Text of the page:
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RETIREMENT

2019 Retirement Saving Contribution Limits

With 2019 quickly approaching, the IRS has released its cost of living adjustments affecting the dollar limitations for retirement-related items in 2019. With 75% of Americans relying solely on their work sponsored retirement plans for their retirement income, it is important to save as much money as possible for retirement.

2019 401(k) and 403(b) Contributions Limits
  • Employees participating in their company sponsored 401(k) or 403(b) plan have a new contribution limit of $19,000, which is up from $18,500 in 2018.
  • The contribution limit for participants over age 50 is $25,000, which includes the unchanged $6,000 catch-up limit.
  • The highly compensated employee (HCE) threshold will increase by $5,000 to $125,000.
2019 Simple 401(k) and Simple IRA Contribution Limits
  • Employees participating in their company sponsored Simple 401(k) or Simple IRA have a new contribution limit of $13,000, which is up from $12,500 in 2018.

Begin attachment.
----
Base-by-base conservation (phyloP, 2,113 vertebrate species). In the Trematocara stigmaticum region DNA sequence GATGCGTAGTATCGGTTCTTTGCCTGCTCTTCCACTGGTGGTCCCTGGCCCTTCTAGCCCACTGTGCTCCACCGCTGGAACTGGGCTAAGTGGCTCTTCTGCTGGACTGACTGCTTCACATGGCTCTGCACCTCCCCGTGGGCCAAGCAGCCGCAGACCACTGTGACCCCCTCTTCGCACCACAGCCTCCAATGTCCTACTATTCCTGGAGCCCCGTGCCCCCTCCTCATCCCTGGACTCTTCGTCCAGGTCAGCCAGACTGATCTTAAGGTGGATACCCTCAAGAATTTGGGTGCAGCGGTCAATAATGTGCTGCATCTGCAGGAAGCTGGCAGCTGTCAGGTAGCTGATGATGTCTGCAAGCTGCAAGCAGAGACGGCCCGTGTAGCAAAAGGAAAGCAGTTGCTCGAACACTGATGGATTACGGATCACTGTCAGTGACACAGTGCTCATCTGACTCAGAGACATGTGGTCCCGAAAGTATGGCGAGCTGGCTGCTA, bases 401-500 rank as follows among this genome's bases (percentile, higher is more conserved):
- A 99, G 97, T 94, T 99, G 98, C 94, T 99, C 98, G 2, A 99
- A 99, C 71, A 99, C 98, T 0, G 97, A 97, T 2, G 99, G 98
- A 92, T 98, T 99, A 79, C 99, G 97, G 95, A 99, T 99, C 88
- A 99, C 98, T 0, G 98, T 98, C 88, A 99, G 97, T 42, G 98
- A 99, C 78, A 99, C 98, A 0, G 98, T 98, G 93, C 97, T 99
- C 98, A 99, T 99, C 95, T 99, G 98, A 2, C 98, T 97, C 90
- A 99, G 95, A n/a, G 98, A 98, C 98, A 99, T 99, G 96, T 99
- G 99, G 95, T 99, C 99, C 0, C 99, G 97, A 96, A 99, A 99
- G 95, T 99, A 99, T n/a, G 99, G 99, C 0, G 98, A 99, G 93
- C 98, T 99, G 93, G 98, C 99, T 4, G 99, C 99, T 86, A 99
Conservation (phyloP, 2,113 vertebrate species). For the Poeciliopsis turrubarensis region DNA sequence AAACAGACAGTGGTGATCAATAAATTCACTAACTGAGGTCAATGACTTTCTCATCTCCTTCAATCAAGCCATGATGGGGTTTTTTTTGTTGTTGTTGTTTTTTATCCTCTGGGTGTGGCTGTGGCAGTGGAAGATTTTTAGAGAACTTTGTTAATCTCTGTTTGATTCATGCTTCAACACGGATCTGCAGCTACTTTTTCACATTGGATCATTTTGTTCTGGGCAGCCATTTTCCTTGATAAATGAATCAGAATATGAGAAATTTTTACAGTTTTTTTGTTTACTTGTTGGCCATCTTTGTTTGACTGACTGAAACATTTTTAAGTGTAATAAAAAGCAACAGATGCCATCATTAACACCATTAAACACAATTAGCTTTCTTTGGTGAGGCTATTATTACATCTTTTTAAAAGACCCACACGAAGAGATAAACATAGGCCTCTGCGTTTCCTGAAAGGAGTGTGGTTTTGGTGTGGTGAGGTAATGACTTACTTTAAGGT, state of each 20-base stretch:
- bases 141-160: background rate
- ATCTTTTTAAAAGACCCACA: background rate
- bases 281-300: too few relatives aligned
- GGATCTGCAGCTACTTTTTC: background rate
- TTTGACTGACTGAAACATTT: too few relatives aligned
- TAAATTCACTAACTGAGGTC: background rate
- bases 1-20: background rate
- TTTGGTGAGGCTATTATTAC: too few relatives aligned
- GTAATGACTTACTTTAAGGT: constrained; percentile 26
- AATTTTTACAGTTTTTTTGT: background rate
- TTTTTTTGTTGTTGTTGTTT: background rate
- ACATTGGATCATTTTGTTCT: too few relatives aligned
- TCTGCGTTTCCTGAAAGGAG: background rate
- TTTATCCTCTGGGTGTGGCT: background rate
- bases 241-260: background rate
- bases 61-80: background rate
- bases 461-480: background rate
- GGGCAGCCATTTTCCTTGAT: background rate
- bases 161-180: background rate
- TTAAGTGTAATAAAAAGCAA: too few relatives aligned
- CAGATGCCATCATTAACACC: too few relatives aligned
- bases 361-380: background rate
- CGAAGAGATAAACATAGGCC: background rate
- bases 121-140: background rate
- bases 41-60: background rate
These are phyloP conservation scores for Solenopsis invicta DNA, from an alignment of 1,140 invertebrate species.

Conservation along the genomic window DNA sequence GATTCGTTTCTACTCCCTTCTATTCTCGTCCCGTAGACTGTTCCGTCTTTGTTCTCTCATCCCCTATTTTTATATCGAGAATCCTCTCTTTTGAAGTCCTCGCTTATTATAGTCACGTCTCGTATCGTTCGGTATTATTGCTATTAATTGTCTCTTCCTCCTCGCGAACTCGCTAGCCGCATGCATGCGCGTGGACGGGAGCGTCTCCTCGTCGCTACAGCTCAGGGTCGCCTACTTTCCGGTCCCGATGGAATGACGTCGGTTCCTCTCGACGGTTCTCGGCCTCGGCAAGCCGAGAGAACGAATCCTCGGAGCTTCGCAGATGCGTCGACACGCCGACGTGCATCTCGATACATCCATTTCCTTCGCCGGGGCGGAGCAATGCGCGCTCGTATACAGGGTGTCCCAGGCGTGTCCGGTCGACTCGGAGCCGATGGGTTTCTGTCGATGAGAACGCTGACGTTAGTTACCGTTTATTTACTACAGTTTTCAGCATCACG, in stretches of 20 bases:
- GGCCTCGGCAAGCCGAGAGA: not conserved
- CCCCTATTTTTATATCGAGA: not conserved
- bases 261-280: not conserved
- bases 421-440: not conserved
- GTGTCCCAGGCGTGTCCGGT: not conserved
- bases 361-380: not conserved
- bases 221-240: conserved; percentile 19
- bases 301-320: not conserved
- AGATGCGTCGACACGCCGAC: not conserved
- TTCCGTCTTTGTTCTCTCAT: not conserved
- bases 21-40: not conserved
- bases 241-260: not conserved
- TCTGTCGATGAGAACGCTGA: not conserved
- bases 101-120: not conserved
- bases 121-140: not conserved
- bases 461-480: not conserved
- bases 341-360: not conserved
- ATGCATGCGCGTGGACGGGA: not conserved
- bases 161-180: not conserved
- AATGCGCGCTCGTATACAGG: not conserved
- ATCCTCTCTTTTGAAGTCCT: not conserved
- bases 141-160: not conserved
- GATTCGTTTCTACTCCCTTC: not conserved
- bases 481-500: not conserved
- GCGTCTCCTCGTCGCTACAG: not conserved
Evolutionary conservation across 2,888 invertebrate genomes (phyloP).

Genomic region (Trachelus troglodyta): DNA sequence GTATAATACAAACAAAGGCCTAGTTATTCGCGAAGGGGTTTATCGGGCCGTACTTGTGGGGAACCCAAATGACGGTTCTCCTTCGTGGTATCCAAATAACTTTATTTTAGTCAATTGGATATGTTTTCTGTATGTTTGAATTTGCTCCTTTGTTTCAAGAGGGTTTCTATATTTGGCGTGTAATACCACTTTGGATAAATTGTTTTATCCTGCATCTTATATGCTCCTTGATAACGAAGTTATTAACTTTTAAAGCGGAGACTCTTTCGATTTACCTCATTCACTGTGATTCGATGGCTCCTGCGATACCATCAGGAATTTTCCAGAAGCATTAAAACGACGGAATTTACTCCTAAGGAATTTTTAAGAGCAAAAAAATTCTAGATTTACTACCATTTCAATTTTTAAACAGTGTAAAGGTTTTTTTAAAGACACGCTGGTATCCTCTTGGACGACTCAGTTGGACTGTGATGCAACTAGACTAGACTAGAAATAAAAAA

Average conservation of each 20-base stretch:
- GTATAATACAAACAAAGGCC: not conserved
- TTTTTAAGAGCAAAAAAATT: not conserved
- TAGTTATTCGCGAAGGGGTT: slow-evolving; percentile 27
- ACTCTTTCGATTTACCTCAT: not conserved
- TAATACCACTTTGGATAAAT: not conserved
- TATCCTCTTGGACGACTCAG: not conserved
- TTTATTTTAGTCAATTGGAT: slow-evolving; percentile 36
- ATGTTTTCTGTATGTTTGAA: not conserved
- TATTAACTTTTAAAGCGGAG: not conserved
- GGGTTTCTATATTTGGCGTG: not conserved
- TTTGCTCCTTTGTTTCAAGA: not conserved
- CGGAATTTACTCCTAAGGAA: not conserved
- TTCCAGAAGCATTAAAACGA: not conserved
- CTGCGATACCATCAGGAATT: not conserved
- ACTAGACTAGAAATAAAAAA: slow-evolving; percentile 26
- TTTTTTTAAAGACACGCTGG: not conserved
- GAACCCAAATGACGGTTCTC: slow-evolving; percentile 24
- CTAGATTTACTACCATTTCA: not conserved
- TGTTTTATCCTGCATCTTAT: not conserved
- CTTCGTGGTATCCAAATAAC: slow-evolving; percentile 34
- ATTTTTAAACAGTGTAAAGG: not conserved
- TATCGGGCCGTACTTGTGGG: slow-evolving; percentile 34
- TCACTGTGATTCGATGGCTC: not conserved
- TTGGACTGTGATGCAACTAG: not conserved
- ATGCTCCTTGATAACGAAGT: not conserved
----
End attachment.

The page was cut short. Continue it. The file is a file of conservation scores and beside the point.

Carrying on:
• The contribution limit for participants over age 50 is $16,000, which includes the unchanged $3,000 catch-up limit.
2019 IRA and Roth Changes

The income ranges for determining eligibility to make deductible contributions to traditional Individual Retirement Arrangements (IRAs) and to contribute to Roth IRAs increased for 2019 as well.
  • Traditional and Roth IRA contribution limits will increase to $6,000, which is up $500 from $5,500 in 2018.
  • The contribution limit for participants over age 50 is $7,000, which includes the unchanged $1,000 catch-up limit.
Deduction Limitations

Remember, the IRA contribution limit and the 401(k)/403(b) contribution limit are separate. You can contribute to both a 401(k)/403(b) and a traditional or Roth IRA, but it does come with tax deduction limitations. See this chart for the full breakdown of contribution limits and deduction limits.

How We Can Help

Planning for an enjoyable retirement starts with maximizing the amount you are able to contribute to your retirement plan. That extra $500 you are able to contribute to your 401(k) a year comes down to about $20 per paycheck and can have a big impact down the road. To see just how much of a difference that extra money can make, check out our post The $300,000 Difference Between Starting to Save at 25, 35, and 45.

Have questions about your financial well-being heading into retirement? Take the first step towards making a financial plan with our FREE Financial Planning Workbook. Contact us with questions at 410.685.9685.

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